Witch Wood is a long narrow strip of woodland and within it lies a single small headstone. Rather enigmatically, it states “The Witch. Died Jan 5th 1888“. Many people pass by without noticing the grave, others might wonder what lies beneath – not, as some might think, a woman accused of being a witch, but actually a horse, reputedly a favourite of the squire of Clifton Hall, John Talbot Clifton. The horse met with an accident in the wood, and the stone marks its final resting place.

The Witch’s Grave

Widely known by his middle name, John Talbot Clifton was 19 years old in the year of Witch’s death. His father had died eight years previously, and his grandfather two years afterwards. It’s unclear if Talbot was riding The Witch at the time of the accident. He had set off the autumn before on a trip to Australia and New Zealand, and from there was meant to continue to carry on to China and Japan. He never made it to the latter two countries as he suffered a riding accident, which cut the whole trip short. The journey had been meant to last up to a year, but he was back home after just four months, which means he could have been present in the wood at the start of January 1888.

Despite being narrow, the wood is wide enough to screen out the nearby road and is a wildlife corridor through the town

The year after The Witch’s death, Talbot came into his full inheritance. This included land at St Anne’s, Lytham, Warton, Westby, Little Marton and Clifton – a total of 17,000 acres and 250 tenants. A huge week-long celebration took place in Lytham, but if the locals had hoped this would mean he would stay at his ancestral home of Lytham Hall they were to be sorely disappointed. He would spend his time at first mostly in America, indulging in buying horses, driving a horse and trap at high speed, playing polo and participating in steeplechases. In later life, he became an explorer, first living with indigenous people of the far north of Canada (which involved persuading them not to kill him!) His future adventures included trekking through the Andes, getting involved in an aborted attempt to find buried treasure on Cocos Island, becoming a war correspondent in Hong Kong and hunting for orchids in Indonesia.

Witch Wood is Opened to the Public

Talbot’s son, Harry Clifton, inherited the family fortune and rapidly burnt through it all. In a bid to raise money, he sold Lytham Hall to the Guardian Royal Exchange in 1963. Witch Wood was donated by the local council to Lytham St Anne Civic Society. A large amount of work was then carried out in the woodland, which had not been maintained for many years. Undergrowth was removed and paths laid through it, to create a walk of almost a mile from the Andsell area to Lytham. Prince Philip opened the woodland in 1974.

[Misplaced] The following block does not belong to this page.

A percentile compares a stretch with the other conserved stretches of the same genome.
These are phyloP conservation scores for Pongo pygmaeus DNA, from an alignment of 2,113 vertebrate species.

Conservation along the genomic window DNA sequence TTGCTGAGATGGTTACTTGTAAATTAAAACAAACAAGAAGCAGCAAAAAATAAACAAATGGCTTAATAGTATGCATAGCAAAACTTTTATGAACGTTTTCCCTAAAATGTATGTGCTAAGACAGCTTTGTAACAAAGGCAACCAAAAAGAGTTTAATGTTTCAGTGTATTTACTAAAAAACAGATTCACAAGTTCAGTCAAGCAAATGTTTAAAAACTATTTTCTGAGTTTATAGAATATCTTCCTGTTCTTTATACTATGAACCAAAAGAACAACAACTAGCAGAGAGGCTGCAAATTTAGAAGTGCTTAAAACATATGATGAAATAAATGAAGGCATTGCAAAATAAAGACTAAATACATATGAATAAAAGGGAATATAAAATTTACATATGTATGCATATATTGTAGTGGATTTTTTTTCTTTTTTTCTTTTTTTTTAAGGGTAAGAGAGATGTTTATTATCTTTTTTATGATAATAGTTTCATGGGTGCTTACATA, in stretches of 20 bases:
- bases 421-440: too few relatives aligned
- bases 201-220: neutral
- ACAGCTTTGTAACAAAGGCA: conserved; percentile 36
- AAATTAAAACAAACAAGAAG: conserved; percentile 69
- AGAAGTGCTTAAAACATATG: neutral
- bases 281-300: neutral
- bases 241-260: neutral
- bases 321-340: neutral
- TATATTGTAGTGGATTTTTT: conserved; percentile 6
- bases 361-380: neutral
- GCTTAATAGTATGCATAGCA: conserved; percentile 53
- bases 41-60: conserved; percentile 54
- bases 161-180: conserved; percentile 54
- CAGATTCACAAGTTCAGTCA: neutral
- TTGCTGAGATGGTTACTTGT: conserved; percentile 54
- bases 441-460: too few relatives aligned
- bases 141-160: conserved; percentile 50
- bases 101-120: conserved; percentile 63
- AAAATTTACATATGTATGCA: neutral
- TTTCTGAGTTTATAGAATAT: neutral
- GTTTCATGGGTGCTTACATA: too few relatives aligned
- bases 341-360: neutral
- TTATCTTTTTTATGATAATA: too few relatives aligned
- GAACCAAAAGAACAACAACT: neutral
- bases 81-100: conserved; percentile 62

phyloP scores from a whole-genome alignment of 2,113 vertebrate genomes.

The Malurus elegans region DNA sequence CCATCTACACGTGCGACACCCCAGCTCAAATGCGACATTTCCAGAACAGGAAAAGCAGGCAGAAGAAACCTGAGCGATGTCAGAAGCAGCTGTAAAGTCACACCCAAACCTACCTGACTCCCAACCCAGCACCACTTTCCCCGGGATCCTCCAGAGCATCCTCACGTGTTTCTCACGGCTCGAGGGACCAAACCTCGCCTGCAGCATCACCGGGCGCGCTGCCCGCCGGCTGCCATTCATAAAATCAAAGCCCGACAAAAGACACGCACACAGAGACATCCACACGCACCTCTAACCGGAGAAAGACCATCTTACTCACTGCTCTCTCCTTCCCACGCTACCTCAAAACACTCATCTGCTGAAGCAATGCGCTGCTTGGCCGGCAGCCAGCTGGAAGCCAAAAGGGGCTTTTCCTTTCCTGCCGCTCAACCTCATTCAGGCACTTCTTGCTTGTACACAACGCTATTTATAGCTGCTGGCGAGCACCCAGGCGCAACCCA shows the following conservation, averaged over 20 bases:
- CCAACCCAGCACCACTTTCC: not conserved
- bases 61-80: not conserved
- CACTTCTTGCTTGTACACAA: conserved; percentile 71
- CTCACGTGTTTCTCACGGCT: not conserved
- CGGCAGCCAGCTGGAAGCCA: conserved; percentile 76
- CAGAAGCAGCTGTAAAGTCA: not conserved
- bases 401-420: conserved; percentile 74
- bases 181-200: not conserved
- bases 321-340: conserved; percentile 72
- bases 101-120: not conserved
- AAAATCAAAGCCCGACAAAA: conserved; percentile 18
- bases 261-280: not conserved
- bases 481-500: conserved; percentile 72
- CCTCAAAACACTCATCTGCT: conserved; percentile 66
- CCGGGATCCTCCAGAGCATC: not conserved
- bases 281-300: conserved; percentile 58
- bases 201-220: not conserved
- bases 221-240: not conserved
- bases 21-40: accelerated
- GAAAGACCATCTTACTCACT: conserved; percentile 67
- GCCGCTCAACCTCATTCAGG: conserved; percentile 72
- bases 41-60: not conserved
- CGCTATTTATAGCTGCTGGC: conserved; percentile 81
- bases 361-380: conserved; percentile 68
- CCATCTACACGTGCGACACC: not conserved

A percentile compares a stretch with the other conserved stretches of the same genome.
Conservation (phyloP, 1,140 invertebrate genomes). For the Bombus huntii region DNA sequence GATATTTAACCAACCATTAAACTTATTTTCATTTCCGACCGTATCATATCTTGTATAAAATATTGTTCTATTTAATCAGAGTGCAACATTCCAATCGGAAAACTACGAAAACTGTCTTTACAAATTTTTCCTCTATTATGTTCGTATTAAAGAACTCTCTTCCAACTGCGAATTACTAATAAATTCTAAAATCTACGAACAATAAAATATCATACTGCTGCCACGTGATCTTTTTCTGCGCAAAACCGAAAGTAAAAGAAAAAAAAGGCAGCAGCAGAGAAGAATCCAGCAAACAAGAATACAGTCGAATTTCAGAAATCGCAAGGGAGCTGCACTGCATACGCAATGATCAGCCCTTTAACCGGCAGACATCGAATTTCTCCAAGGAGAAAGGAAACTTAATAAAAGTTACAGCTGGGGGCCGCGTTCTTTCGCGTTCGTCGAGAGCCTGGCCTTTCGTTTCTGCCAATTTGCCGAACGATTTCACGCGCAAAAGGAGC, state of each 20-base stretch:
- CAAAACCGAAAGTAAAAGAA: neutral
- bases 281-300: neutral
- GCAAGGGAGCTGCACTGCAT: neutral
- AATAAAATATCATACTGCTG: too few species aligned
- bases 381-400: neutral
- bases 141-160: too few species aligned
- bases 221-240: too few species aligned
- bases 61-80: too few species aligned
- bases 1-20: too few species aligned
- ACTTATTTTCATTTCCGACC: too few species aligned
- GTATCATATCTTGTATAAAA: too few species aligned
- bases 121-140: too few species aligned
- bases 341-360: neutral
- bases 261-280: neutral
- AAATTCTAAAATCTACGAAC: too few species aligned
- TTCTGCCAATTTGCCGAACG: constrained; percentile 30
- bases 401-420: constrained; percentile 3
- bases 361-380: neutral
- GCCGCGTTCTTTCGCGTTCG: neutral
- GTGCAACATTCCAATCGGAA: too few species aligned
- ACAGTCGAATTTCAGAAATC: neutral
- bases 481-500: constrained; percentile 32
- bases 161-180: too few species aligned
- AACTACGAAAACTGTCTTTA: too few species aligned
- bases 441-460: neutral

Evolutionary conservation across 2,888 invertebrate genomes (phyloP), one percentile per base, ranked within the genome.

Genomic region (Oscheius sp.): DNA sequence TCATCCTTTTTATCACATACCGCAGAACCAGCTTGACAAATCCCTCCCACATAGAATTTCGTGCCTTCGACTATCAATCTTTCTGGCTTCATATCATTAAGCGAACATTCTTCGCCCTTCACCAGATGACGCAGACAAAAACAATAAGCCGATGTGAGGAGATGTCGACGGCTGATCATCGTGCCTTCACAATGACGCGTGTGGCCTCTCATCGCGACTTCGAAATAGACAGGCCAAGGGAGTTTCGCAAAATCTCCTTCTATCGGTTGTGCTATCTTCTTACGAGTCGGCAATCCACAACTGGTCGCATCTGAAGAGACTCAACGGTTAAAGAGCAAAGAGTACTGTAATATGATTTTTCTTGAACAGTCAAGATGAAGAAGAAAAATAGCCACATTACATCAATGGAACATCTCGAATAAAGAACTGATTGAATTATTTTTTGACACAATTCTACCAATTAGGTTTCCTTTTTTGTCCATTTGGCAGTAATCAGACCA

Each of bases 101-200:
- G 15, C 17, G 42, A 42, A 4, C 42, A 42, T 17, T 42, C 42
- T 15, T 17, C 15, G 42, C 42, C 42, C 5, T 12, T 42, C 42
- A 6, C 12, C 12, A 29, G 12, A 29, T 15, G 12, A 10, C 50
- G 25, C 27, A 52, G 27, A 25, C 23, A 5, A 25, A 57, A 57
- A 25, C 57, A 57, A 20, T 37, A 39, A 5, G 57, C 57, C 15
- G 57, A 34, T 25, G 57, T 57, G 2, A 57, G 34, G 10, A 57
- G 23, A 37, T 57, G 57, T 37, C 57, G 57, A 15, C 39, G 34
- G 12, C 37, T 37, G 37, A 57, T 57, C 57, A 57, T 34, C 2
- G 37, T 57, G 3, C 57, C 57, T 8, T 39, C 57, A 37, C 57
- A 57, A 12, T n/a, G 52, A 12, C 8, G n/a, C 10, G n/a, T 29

The entrance near Bridge Road. The estate wall of Lytham Hall, a familiar sight in the town, was made with cobbles collected from the shoreline.

Work continues to this day, with volunteers from the society still working on maintaining its well-used paths. They have diversified the wood by planting native species such as oak and beech and take part in regular litter picks. Their hard work has paid off – the trees have preservation orders, and the woodland is a site of special scientific interest. It supports over 20 species of birds, including the rare woodcock.

Finding the grave today

The Witch’s grave lies between the section of woodland bounded by Bridge Road and Ringwood Close (see map below). It is just a few feet off the main path (and is nearer to the Ringwood Close entrance).

witch wood
The grave lies within the section of the woodland that is bounded by Bridge Road (on the left) and Ringwood Close (on centre right). The woodland continues up to the Station Pub (not shown on this map, but about half as far again from the right-hand side of the picture). Aerial photograph courtesy of Google Maps.

Site visited by A. and S. Bowden 2022


There are a number of access points to the woodland. Below are listed one at each end of the woodland, and one towards the middle:

  1. Bridge Road: The entrance is actually on Blackpool Road, close to Bridge Road which has some on-street parking.
  2. Ringwood Close: This can be reached from Lytham Hall. Head down Green Drive. Then turn left onto Forest Drive and right on to Maplewood Close. Then right on to Frenchwood Avenue and left onto Ringwood Close.
  3. Ballam Road: Behind the Station Pub, just over the railway bridge


Lytham Hall

Lytham Windmill

The Mussel Tank

The Mexico Disaster


Gentleman by birth, Explorer by nature: A short biography of John Talbot Clifton, Squire of Lytham Hall, Marianne Blaauboer. Available from Lytham Hall.

Temporary free exhibition on the life of John Talbot Clifton, Lytham Hall, September 2022